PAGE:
With blockchain, supply chain managers can benefit from greater visibility into their operation, increasingly accurate recordkeeping, and more effective communication.

From the Internet of Things (IoT) to artificial intelligence (AI), the shipping and logistics industry has always been receptive to technological innovation. Because e-commerce is becoming an increasingly dominant force in the global economy, supply chain managers, carriers, and shippers are understandably keen to leverage emerging technology to meet growing levels of digitally driven consumer demand.

One of these promising capabilities is blockchain, a decentralized, open-access database in which digital information can be distributed, but not copied or traced. Blockchain networks store information permanently across an expanded network of personal computers, protecting data with advanced cryptography that renders sensitive information essentially incorruptible.

While blockchain may seem like another in a long line of buzzwords, data backs up its growing stake in the digital economy. Indeed, a recent report by Research and Markets predicts that the blockchain market will grow from $411.5 million in 2017 to $7.68 billion by 2022.

Although it was originally designed for transferring digital currencies, blockchain is gaining ground in shipping and logistics. For professionals throughout the industry who are curious, here are the top four ways that this revolutionary technology is poised to disrupt business as usual.

1. Increased Visibility

With blockchain, every transaction is verified on a digital ledger — and across multiple copies of that ledger — which is then distributed over many computers in real time. This diffusion of encrypted information lends blockchain its trademark security. For shipping and logistics professionals, shipment progress entered onto blockchain-enabled platforms will be available for stakeholders throughout the supply chain, although no one will have the ability to permanently alter the information.

Thanks to this feature, shippers can trace shipments once they’ve departed a distribution center, follow their progress throughout a supply chain, and make key decisions knowing that their information is reliable and secure. Additionally, if it becomes necessary to review the history of previous orders, blockchain makes it easy to identify who handled shipments at every touchpoint from start to finish.

2. Streamlined Payment Processes

In part because it originated in the high-stakes digital currency sector, blockchain is strategically equipped to verify payments. For e-commerce sellers who regularly deal with unseen, anonymous buyers, this facet of blockchain is particularly helpful.

The technology’s secure ledger system can confirm the validity and security of account information, as well as the personal data used in payments. Some businesses are even beginning to issue payments to vendors and business partners with blockchain, thereby eliminating financial middlemen who have otherwise driven up costs.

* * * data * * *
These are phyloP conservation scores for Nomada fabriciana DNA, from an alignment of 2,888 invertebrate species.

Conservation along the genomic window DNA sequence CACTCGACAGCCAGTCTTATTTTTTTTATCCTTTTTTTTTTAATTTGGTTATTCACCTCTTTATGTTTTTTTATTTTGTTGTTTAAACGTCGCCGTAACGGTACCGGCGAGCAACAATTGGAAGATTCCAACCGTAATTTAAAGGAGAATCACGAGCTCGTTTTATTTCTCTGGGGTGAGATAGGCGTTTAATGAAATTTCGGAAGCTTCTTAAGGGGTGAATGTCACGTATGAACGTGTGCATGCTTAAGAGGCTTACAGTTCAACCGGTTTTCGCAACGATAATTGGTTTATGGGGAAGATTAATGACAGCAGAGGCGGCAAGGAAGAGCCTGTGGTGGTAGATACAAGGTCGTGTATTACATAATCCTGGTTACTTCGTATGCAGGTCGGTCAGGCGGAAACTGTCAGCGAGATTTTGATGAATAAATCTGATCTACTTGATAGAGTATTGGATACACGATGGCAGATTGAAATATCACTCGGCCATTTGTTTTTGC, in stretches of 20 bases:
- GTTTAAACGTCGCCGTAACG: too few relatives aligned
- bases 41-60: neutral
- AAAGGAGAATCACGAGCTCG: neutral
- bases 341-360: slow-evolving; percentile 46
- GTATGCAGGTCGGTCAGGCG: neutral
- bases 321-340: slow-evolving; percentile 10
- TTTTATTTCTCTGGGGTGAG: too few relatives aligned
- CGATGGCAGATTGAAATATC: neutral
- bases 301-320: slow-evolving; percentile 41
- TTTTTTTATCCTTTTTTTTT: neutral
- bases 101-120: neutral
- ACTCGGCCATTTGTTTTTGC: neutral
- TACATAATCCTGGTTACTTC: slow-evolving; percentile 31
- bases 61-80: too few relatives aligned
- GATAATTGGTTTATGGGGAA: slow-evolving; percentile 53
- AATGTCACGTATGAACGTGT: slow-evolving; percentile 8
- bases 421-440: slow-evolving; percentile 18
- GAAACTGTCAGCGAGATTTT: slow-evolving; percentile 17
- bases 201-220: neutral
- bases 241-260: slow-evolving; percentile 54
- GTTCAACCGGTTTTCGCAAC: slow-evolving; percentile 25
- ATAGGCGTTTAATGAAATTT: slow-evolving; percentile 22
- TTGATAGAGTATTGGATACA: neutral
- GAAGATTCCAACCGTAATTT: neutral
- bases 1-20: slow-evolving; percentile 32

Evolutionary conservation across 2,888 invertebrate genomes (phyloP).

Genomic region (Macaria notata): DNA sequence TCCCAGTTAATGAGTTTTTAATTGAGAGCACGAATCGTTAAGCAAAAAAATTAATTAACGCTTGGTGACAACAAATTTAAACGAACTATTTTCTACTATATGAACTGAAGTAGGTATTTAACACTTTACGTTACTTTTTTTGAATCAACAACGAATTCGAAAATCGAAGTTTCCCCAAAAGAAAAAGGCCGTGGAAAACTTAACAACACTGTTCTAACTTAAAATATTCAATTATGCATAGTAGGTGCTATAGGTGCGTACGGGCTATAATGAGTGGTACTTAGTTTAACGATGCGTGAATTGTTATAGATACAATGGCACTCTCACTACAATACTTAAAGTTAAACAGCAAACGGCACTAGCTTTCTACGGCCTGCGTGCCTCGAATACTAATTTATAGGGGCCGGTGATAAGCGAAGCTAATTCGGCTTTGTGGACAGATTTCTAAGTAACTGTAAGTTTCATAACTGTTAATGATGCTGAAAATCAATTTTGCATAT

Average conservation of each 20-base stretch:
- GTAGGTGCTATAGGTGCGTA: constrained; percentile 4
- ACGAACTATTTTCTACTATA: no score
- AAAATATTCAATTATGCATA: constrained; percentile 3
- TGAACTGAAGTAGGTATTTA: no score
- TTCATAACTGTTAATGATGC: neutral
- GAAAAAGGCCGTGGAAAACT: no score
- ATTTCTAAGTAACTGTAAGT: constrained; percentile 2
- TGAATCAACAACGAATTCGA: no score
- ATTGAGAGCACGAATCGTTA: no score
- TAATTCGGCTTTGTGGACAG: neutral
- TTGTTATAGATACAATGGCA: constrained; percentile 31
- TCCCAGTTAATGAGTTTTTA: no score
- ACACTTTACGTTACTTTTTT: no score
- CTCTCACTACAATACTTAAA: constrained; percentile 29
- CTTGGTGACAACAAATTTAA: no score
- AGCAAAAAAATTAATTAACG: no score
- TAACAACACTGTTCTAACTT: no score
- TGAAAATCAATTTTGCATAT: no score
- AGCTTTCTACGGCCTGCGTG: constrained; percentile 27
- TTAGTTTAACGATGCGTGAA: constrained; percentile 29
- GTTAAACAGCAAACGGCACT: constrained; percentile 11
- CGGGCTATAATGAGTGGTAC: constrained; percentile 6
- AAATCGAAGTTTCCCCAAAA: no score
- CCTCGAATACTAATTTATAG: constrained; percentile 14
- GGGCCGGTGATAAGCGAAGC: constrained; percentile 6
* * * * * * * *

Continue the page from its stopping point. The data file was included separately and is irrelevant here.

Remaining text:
3. Reduced Costs

By eliminating structural inefficiencies throughout the modern supply chain, blockchain has the potential to significantly cut down on expenses. Shippers who have relied out on outdated, unwieldy, and expensive tracking systems, for example, can save money by migrating essential functions to more sophisticated, blockchain-enabled platforms as they hit the market. Indeed, industry experts project that new systems with this kind of technology may save the shipping and logistics sector billions of dollars per year.

4. More Effective Logistics

Blockchain is poised to bolster the efficiency of contract coordination within the shipping and logistics space. The Ethereum blockchain, for example, is already proving this to be true with the use of smart contracts” — that is, self-executing agreements that are considered legally fulfilled once blockchain-monitored conditions are satisfied. With shipping giants such as UPS investing heavily in these agreements in order to meet growing e-commerce demand, industry professionals can expect to see more of them in the future.

Preparing for the Future of Shipping

Although shippers may be interested in how they can incorporate emerging technologies such as blockchain, IoT, and AI into their supply chain, fully in-house integration can be cost-prohibitive for small- to mid-sized businesses. By working with an experienced third-party logistics (3PL) partner or integrated logistics services provider (ISP), however, it’s possible to take advantage of cutting-edge capabilities in the shipping and logistics space without having to make costly capital investments.

With over twenty years of award-winning work, Primary Freight is tactically positioned to leverage the latest in supply chain technology for businesses of any budget and size. Our experienced team has the resources and industry relationships e-commerce operations need to meet surging consumer demand in the short term, and to prepare for real growth in the long term. If you’re looking for a logistics provider that’s as invested in your success as you are, Primary Freight is here to help.

To learn more about how your company can benefit from partnering with Primary Freight, get in touch with us today at (800) 635-0013.